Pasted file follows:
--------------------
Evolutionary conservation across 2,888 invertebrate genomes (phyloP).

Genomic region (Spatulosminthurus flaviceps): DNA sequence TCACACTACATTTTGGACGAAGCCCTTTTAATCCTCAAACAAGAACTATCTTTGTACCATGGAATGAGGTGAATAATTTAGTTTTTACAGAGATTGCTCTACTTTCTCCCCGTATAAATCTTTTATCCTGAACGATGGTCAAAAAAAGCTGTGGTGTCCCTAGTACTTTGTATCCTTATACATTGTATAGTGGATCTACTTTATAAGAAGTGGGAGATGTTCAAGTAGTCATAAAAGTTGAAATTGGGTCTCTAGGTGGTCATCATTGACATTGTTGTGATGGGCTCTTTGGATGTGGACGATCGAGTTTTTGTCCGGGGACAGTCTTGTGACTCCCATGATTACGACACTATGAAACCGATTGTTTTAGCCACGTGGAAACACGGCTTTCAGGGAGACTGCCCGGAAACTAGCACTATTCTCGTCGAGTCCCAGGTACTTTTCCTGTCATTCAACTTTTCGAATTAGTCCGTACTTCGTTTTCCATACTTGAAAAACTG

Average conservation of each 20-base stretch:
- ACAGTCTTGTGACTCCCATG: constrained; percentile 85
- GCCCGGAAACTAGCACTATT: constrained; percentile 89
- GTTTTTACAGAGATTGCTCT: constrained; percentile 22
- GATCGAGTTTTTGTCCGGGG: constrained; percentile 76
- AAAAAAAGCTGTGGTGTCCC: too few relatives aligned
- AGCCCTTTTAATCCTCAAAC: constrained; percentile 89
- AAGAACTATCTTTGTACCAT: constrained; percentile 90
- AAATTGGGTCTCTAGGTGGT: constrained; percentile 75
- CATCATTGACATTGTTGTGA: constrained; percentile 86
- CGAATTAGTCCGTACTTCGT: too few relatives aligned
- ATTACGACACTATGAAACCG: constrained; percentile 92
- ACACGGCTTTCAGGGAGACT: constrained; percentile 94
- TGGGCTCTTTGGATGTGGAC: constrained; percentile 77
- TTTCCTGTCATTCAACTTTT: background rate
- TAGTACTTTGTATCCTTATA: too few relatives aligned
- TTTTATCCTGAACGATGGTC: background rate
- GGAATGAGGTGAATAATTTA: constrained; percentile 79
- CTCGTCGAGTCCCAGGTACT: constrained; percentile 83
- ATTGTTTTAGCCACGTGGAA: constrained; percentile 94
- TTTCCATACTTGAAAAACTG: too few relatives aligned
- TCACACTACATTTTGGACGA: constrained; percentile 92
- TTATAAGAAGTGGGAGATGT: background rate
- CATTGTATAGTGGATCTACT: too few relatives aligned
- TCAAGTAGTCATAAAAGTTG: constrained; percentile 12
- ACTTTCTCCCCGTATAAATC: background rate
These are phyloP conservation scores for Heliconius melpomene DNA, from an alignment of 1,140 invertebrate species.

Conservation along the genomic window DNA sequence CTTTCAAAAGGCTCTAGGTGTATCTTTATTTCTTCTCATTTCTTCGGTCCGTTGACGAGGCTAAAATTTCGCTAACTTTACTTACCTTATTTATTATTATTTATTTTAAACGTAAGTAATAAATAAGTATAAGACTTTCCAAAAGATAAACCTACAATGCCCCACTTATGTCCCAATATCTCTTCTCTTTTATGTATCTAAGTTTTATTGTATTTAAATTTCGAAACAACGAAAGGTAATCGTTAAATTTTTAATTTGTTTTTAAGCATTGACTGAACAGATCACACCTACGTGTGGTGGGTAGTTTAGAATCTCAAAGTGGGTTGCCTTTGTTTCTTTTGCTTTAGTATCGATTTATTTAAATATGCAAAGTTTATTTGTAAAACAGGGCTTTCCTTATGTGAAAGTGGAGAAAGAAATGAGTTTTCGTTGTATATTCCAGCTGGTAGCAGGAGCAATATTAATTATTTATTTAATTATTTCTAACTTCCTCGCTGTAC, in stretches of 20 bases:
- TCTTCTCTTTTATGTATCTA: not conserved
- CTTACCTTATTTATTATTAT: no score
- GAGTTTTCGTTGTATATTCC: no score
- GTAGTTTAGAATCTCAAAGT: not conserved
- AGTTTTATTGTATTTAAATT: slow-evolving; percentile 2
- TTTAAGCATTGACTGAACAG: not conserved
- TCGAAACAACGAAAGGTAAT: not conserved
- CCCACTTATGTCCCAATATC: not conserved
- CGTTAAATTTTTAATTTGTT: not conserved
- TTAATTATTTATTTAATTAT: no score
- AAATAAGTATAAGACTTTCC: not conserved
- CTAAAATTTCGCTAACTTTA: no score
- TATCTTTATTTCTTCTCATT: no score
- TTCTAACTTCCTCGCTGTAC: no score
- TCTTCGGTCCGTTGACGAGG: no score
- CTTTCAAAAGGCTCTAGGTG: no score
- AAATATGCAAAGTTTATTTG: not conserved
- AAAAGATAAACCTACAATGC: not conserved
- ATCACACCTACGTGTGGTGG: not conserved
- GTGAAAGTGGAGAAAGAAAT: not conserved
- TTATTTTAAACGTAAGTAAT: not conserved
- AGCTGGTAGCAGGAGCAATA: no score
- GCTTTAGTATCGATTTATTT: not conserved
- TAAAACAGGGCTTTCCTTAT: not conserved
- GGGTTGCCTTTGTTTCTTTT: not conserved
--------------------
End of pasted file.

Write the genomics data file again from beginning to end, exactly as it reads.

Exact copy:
Evolutionary conservation across 2,888 invertebrate genomes (phyloP).

Genomic region (Spatulosminthurus flaviceps): DNA sequence TCACACTACATTTTGGACGAAGCCCTTTTAATCCTCAAACAAGAACTATCTTTGTACCATGGAATGAGGTGAATAATTTAGTTTTTACAGAGATTGCTCTACTTTCTCCCCGTATAAATCTTTTATCCTGAACGATGGTCAAAAAAAGCTGTGGTGTCCCTAGTACTTTGTATCCTTATACATTGTATAGTGGATCTACTTTATAAGAAGTGGGAGATGTTCAAGTAGTCATAAAAGTTGAAATTGGGTCTCTAGGTGGTCATCATTGACATTGTTGTGATGGGCTCTTTGGATGTGGACGATCGAGTTTTTGTCCGGGGACAGTCTTGTGACTCCCATGATTACGACACTATGAAACCGATTGTTTTAGCCACGTGGAAACACGGCTTTCAGGGAGACTGCCCGGAAACTAGCACTATTCTCGTCGAGTCCCAGGTACTTTTCCTGTCATTCAACTTTTCGAATTAGTCCGTACTTCGTTTTCCATACTTGAAAAACTG

Average conservation of each 20-base stretch:
- ACAGTCTTGTGACTCCCATG: constrained; percentile 85
- GCCCGGAAACTAGCACTATT: constrained; percentile 89
- GTTTTTACAGAGATTGCTCT: constrained; percentile 22
- GATCGAGTTTTTGTCCGGGG: constrained; percentile 76
- AAAAAAAGCTGTGGTGTCCC: too few relatives aligned
- AGCCCTTTTAATCCTCAAAC: constrained; percentile 89
- AAGAACTATCTTTGTACCAT: constrained; percentile 90
- AAATTGGGTCTCTAGGTGGT: constrained; percentile 75
- CATCATTGACATTGTTGTGA: constrained; percentile 86
- CGAATTAGTCCGTACTTCGT: too few relatives aligned
- ATTACGACACTATGAAACCG: constrained; percentile 92
- ACACGGCTTTCAGGGAGACT: constrained; percentile 94
- TGGGCTCTTTGGATGTGGAC: constrained; percentile 77
- TTTCCTGTCATTCAACTTTT: background rate
- TAGTACTTTGTATCCTTATA: too few relatives aligned
- TTTTATCCTGAACGATGGTC: background rate
- GGAATGAGGTGAATAATTTA: constrained; percentile 79
- CTCGTCGAGTCCCAGGTACT: constrained; percentile 83
- ATTGTTTTAGCCACGTGGAA: constrained; percentile 94
- TTTCCATACTTGAAAAACTG: too few relatives aligned
- TCACACTACATTTTGGACGA: constrained; percentile 92
- TTATAAGAAGTGGGAGATGT: background rate
- CATTGTATAGTGGATCTACT: too few relatives aligned
- TCAAGTAGTCATAAAAGTTG: constrained; percentile 12
- ACTTTCTCCCCGTATAAATC: background rate
These are phyloP conservation scores for Heliconius melpomene DNA, from an alignment of 1,140 invertebrate species.

Conservation along the genomic window DNA sequence CTTTCAAAAGGCTCTAGGTGTATCTTTATTTCTTCTCATTTCTTCGGTCCGTTGACGAGGCTAAAATTTCGCTAACTTTACTTACCTTATTTATTATTATTTATTTTAAACGTAAGTAATAAATAAGTATAAGACTTTCCAAAAGATAAACCTACAATGCCCCACTTATGTCCCAATATCTCTTCTCTTTTATGTATCTAAGTTTTATTGTATTTAAATTTCGAAACAACGAAAGGTAATCGTTAAATTTTTAATTTGTTTTTAAGCATTGACTGAACAGATCACACCTACGTGTGGTGGGTAGTTTAGAATCTCAAAGTGGGTTGCCTTTGTTTCTTTTGCTTTAGTATCGATTTATTTAAATATGCAAAGTTTATTTGTAAAACAGGGCTTTCCTTATGTGAAAGTGGAGAAAGAAATGAGTTTTCGTTGTATATTCCAGCTGGTAGCAGGAGCAATATTAATTATTTATTTAATTATTTCTAACTTCCTCGCTGTAC, in stretches of 20 bases:
- TCTTCTCTTTTATGTATCTA: not conserved
- CTTACCTTATTTATTATTAT: no score
- GAGTTTTCGTTGTATATTCC: no score
- GTAGTTTAGAATCTCAAAGT: not conserved
- AGTTTTATTGTATTTAAATT: slow-evolving; percentile 2
- TTTAAGCATTGACTGAACAG: not conserved
- TCGAAACAACGAAAGGTAAT: not conserved
- CCCACTTATGTCCCAATATC: not conserved
- CGTTAAATTTTTAATTTGTT: not conserved
- TTAATTATTTATTTAATTAT: no score
- AAATAAGTATAAGACTTTCC: not conserved
- CTAAAATTTCGCTAACTTTA: no score
- TATCTTTATTTCTTCTCATT: no score
- TTCTAACTTCCTCGCTGTAC: no score
- TCTTCGGTCCGTTGACGAGG: no score
- CTTTCAAAAGGCTCTAGGTG: no score
- AAATATGCAAAGTTTATTTG: not conserved
- AAAAGATAAACCTACAATGC: not conserved
- ATCACACCTACGTGTGGTGG: not conserved
- GTGAAAGTGGAGAAAGAAAT: not conserved
- TTATTTTAAACGTAAGTAAT: not conserved
- AGCTGGTAGCAGGAGCAATA: no score
- GCTTTAGTATCGATTTATTT: not conserved
- TAAAACAGGGCTTTCCTTAT: not conserved
- GGGTTGCCTTTGTTTCTTTT: not conserved